Climate not on agenda despite Higgins slight against Trump
Climate change is not on Taoiseach Leo Varadkar's agenda for his meeting with US President Donald Trump today, the Irish Independent understands.
The environment has not made the shortlist of topics to be discussed despite our own President, Michael D Higgins, launching an attack on the White House's climate policy on the eve of the visit.
Speaking at an event in Dublin yesterday, Mr Higgins accused the US of engaging in "regressive and pernicious" decision-making around climate action.
Sources familiar with the plan for today's meeting said Mr Varadkar wants to priorities bilateral relations, economic partnerships and the need to support the undocumented Irish.
He wants to highlight the contribution made by Irish people in the United States and also remind Mr Trump of the important role previous US administrations have played in ensuring stability in Northern Ireland.
Asked whether climate change would feature, the source said there is only a certain amount that can be covered in a 30-minute meeting.
This week marks one year since Mr Trump pulled out of the historical Paris climate change agreement.
He claimed the voluntary deal, aimed at curbing global temperature rise to under 2C, was "draconian".
Mr Higgins said the EU must now plan for the full decarbonisation of economics by 2050 and encourage the rest of the world to follow suit.
He said the US needs to be urged "in the strongest possible terms to reconsider its regressive and pernicious decision to leave the global Paris agreement".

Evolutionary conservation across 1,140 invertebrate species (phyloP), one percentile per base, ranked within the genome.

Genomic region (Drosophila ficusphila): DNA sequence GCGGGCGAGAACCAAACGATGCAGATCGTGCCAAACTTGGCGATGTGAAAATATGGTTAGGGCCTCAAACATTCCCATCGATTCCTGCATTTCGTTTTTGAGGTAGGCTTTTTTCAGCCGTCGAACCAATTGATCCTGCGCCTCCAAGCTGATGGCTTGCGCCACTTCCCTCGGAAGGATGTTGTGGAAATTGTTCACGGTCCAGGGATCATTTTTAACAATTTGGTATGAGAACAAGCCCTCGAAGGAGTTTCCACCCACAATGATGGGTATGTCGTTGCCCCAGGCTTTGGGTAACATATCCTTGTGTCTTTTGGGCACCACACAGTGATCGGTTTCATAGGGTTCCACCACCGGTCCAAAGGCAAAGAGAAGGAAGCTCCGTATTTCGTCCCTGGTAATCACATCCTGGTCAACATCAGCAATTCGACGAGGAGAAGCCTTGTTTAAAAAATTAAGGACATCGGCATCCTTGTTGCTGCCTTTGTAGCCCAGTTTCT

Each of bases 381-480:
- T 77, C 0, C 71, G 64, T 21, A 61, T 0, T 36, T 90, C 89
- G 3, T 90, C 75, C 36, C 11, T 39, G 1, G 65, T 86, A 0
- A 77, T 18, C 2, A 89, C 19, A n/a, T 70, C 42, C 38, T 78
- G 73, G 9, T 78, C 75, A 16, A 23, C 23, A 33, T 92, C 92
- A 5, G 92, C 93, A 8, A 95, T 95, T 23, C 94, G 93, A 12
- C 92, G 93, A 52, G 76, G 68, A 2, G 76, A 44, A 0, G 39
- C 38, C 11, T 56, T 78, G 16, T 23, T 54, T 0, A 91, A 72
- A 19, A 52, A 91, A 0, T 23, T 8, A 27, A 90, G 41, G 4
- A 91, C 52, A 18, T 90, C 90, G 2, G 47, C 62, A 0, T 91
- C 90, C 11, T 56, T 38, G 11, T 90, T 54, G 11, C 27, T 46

The timing of the comments will be seen as a direct slight on Mr Trump, who is due to land at Shannon Airport around 3pm today.
A number of Government sources described Mr Higgins's comments as "unhelpful" ahead of a diplomatically fraught meeting.
The Taoiseach is scheduled to meet with the US president in the airport before he flies by helicopter to his resort in Doonbeg, Co Clare.
A massive security operation is already under way at a cost of €10m to Irish taxpayers.
It is understood Mr Varadkar will press Mr Trump for progress on the extension of the E3 visa scheme to Irish citizens. The White House is understood to be supportive but such a move requires unanimous approval from the US senate.
A previous attempt to gain this was scuppered by Arkansas senator Tom Cotton, who is a supporter of Mr Trump.
The president and his wife Melania will fly from Shannon to France tomorrow for the D-Day commemorations.
They will return to Doonbeg and on Friday morning, when Mr Trump is expected to take to the golf course. He will be accompanied for a round by a number Doonbeg regulars.
Mr Varadkar will not travel to Doonbeg during the president's stay, but local minister Pat Breen is expected to attend a dinner tomorrow night.